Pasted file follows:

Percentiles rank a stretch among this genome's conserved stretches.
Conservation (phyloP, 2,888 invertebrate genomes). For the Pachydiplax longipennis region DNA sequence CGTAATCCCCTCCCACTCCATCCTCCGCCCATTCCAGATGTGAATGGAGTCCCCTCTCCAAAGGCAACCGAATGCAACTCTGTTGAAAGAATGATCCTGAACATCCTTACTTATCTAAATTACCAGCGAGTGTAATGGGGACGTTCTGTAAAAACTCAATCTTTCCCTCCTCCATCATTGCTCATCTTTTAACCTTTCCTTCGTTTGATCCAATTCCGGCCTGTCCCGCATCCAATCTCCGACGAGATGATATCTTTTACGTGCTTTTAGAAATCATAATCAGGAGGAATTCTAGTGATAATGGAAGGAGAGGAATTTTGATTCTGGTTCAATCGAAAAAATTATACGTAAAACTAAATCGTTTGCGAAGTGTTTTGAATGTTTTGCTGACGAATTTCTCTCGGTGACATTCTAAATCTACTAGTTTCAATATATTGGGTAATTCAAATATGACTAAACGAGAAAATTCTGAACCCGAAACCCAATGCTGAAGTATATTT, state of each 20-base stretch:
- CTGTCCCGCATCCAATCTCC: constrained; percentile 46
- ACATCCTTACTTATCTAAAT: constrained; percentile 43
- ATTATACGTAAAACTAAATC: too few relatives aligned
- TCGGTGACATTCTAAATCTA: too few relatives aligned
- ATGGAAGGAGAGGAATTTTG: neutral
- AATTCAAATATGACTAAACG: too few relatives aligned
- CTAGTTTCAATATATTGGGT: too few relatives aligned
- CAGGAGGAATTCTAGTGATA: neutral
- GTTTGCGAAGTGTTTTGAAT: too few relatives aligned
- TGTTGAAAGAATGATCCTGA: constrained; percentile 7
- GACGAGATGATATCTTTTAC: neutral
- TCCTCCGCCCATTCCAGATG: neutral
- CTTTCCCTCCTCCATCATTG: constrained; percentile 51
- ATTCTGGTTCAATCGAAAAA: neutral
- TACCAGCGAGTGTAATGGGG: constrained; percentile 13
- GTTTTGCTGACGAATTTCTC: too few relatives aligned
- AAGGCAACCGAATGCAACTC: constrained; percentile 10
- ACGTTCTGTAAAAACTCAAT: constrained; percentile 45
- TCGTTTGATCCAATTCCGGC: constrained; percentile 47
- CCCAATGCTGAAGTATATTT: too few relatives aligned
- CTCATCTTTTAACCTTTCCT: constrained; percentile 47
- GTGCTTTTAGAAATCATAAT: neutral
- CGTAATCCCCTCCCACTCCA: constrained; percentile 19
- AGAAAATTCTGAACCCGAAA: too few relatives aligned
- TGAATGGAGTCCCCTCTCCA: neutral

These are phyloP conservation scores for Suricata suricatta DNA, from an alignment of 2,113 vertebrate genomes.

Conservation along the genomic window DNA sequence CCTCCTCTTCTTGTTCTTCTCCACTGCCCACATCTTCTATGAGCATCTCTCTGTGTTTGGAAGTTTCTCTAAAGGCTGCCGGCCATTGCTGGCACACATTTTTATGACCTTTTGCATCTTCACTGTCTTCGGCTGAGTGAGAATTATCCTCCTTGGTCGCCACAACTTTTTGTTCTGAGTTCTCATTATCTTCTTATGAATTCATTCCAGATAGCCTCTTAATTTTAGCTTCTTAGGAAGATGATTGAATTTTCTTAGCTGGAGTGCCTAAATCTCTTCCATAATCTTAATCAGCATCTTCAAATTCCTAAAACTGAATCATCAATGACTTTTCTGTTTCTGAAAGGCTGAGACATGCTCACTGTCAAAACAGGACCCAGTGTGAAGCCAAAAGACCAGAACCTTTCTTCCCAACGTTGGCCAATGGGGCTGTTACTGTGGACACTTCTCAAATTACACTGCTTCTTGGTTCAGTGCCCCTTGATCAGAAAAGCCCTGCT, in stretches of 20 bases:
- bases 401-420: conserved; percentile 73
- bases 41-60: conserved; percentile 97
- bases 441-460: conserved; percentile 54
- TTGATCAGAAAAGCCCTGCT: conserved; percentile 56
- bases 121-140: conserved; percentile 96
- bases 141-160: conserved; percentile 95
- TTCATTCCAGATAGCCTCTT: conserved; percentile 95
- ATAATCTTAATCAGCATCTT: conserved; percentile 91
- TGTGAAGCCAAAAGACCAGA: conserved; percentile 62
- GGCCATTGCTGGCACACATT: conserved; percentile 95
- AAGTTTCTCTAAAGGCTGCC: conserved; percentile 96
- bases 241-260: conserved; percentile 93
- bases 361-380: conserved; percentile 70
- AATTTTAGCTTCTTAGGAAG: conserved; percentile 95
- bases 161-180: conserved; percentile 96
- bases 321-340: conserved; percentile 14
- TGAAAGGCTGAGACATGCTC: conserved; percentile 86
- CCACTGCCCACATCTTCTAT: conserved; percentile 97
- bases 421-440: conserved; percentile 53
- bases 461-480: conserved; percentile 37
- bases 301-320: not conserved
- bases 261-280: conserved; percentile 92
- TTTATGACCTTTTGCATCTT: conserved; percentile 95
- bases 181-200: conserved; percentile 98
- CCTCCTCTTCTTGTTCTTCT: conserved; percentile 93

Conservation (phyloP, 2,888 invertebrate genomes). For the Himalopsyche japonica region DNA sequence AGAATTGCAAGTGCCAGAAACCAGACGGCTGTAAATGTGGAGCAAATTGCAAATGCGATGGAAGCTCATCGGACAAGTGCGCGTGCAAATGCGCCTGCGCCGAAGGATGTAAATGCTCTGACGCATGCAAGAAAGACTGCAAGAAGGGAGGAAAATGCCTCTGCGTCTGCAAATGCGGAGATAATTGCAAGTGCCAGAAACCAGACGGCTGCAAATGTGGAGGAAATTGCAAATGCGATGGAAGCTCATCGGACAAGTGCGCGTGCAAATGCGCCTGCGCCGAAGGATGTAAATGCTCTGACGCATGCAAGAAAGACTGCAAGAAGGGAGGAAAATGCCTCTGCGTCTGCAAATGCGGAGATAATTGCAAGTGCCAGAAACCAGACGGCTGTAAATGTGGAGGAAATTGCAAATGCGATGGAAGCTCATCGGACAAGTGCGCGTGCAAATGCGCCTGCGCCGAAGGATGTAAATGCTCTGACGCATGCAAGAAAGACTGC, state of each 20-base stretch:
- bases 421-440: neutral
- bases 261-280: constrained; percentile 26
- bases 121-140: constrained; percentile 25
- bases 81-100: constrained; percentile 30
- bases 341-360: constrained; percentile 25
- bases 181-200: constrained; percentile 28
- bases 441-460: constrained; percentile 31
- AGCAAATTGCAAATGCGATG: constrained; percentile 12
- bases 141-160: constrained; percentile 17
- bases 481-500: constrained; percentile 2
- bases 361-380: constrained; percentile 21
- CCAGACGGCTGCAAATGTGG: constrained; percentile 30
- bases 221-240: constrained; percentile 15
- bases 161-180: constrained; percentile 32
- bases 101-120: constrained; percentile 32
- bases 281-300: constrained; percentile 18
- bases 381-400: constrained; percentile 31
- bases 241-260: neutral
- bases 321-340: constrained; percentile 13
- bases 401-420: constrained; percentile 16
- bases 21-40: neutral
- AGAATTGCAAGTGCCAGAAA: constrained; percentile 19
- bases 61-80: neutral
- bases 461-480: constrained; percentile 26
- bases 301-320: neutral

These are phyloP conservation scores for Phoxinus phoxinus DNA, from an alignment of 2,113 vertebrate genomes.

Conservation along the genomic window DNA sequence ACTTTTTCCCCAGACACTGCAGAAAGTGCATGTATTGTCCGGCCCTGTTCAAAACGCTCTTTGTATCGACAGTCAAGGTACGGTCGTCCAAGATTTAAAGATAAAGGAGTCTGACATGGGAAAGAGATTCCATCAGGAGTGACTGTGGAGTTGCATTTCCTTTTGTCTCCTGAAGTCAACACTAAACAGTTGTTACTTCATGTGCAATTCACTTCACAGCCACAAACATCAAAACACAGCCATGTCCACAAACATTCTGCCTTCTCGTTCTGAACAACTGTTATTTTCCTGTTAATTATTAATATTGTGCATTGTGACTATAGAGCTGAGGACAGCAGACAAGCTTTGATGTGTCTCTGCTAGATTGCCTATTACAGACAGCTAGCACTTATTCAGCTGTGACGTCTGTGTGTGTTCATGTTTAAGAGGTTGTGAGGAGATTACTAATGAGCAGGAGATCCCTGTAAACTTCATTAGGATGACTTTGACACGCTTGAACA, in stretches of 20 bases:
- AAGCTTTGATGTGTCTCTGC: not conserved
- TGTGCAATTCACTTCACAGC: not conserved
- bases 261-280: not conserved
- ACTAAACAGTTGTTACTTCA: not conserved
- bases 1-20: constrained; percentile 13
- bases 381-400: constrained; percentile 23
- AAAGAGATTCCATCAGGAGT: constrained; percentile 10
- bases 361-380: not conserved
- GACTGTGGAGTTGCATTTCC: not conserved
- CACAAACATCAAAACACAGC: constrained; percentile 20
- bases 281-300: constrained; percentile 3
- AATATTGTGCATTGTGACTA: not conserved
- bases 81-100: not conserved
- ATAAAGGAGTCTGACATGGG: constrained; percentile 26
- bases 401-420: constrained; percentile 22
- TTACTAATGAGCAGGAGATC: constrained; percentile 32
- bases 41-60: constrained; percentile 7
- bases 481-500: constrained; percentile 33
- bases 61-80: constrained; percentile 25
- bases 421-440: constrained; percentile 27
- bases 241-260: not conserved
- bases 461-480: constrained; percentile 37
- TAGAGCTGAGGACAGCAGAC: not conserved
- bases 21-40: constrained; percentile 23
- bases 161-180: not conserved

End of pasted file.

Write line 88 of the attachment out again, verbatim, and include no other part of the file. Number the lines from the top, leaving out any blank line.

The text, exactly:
- bases 381-400: constrained; percentile 23